While the vibes around the 2013 launch of the PlayStation 4 were all kinds of positive, there was a definite sour note when it came to the one of the new console’s exclusives – Knack. The game was a widespread disappointment, even more so than the usual launch-title mediocrity since it had seen generally positive feedback prior to launch.
Four years later and Knack has become something of a punchline in the games industry. Not a malicious one, mind you, but it certainly carries some cultural baggage, making the announcement of a sequel at 2016’s PlayStation Experience all the more surprising. So with the game finally out this week, it’s time to find out whether PlayStation genius Mark Cerny and Sony’s Japan Studio have turned the ship around on this would-be franchise.
Knack is Back, But is He Better?
First of all, it’s important to note that comparisons to the first game will be brief in this review. I have never completed the original Knack, and have only played it briefly. As such, most of the criticism here focus on Knack II as it stands on its own. That said, there are a few differences in the two games that I can actually speak to, starting with the visuals. Right off the bat it’s clear that Knack II has much more visual polish than the first game. Particle effects are improved and increased, while character animation is smoother overall, particularly when it comes to characters’ faces. Texture detail is impressive and the art style is manifested beautifully in the game’s engine. Generally speaking, Knack II is a very good looking game.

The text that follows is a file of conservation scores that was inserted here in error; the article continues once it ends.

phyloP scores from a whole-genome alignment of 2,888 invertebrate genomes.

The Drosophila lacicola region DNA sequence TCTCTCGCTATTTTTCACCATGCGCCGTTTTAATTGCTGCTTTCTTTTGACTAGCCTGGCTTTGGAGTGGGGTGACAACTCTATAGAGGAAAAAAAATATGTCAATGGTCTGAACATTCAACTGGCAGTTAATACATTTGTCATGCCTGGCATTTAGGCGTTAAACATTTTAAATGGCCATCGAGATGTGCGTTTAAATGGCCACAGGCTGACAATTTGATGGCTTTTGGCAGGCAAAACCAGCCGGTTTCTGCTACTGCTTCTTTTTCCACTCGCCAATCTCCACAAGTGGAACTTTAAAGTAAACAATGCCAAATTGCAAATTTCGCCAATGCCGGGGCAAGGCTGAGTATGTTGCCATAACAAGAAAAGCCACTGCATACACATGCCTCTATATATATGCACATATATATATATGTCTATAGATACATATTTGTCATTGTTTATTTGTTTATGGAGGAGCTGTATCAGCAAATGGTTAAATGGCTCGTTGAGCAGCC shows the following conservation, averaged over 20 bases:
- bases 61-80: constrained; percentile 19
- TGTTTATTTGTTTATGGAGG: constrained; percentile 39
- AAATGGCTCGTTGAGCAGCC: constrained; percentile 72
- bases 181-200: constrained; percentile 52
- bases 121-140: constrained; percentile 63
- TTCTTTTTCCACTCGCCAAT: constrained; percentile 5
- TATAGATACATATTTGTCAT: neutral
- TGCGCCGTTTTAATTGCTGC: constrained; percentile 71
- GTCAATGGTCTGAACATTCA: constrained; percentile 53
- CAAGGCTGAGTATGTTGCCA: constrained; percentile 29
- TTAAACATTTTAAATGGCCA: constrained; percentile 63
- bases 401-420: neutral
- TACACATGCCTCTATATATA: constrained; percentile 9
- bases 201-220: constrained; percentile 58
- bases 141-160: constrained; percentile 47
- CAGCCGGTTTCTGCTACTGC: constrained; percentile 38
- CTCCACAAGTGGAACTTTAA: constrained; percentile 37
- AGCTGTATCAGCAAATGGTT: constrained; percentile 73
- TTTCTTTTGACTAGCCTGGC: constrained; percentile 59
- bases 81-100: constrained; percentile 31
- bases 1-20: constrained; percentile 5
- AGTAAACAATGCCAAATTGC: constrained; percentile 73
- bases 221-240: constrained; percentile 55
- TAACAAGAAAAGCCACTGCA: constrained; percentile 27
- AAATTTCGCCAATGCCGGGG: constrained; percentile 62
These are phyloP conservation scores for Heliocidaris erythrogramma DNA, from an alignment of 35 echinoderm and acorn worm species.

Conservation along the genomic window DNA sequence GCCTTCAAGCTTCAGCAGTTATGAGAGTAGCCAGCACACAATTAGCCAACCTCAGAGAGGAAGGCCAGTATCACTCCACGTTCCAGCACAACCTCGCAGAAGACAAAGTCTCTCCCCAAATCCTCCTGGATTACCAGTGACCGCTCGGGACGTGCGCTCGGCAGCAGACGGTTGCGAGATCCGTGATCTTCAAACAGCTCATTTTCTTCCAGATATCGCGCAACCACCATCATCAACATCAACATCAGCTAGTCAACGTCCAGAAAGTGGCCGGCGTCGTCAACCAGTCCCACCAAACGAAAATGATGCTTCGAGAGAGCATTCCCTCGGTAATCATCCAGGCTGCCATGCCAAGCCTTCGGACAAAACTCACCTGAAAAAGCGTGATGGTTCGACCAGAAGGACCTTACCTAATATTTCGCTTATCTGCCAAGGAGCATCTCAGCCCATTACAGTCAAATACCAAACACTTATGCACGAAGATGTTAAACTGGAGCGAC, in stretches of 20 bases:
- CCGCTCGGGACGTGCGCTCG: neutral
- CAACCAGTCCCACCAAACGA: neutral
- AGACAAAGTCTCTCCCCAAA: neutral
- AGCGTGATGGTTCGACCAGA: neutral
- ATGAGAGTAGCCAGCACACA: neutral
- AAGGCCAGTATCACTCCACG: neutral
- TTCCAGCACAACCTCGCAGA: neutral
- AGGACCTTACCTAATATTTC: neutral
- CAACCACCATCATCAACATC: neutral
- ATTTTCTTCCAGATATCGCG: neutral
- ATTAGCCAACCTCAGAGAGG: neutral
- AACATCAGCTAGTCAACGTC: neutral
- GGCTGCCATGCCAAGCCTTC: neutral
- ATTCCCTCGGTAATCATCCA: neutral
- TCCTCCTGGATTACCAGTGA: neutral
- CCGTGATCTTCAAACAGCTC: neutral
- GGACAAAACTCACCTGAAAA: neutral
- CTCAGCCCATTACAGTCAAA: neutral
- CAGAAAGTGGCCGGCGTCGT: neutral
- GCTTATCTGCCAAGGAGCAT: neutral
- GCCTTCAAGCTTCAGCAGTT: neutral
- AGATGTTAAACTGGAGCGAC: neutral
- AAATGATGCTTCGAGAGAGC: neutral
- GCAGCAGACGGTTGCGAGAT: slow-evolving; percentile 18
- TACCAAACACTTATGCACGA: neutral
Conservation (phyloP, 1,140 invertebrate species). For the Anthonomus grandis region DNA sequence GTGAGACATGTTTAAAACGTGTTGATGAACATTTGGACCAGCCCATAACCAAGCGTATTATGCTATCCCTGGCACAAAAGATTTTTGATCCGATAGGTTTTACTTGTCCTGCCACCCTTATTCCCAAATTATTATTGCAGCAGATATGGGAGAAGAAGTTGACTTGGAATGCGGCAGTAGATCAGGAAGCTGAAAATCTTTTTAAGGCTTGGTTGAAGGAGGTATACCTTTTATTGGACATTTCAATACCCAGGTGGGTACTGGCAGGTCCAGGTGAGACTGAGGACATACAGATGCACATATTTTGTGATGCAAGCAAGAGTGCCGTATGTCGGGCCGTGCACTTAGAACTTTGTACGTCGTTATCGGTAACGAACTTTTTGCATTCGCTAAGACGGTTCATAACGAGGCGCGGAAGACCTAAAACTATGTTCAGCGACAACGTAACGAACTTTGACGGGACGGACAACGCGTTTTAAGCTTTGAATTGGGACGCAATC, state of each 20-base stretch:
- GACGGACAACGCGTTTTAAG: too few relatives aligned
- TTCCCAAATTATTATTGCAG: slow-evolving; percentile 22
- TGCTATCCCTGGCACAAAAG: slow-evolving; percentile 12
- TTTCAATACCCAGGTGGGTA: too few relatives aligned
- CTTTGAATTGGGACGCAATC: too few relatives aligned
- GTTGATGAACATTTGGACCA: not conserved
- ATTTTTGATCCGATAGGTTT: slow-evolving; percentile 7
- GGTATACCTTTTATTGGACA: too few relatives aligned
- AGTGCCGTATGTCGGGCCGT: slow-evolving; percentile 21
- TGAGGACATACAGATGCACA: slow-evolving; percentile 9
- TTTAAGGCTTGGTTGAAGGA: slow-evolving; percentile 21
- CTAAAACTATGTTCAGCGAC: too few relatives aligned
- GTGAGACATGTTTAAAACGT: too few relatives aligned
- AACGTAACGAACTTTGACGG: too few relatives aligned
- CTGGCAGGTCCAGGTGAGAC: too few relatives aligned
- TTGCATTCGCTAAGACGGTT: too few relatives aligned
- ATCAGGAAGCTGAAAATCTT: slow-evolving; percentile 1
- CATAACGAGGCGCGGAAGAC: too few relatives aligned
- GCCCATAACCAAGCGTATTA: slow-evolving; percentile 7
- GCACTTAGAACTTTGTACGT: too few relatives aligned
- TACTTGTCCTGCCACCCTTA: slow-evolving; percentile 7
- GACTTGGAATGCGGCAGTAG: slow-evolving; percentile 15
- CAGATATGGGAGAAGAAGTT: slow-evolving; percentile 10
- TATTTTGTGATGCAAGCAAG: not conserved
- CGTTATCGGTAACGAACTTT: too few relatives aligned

The only time I found the visuals lacking compared to other 2017 games was in the opening mission of the game, which takes place in the fictional city of New Haven. Environment detail in this area appears much lower than any of the other locations in the game. It’s not a deal-breaker by any stretch of the imagination, but it’s the one section that the game’s Pixar-like visuals break down somewhat. Otherwise, Knack II is visually superior in every way to its predecessor – a game which was already a treat to behold at the time.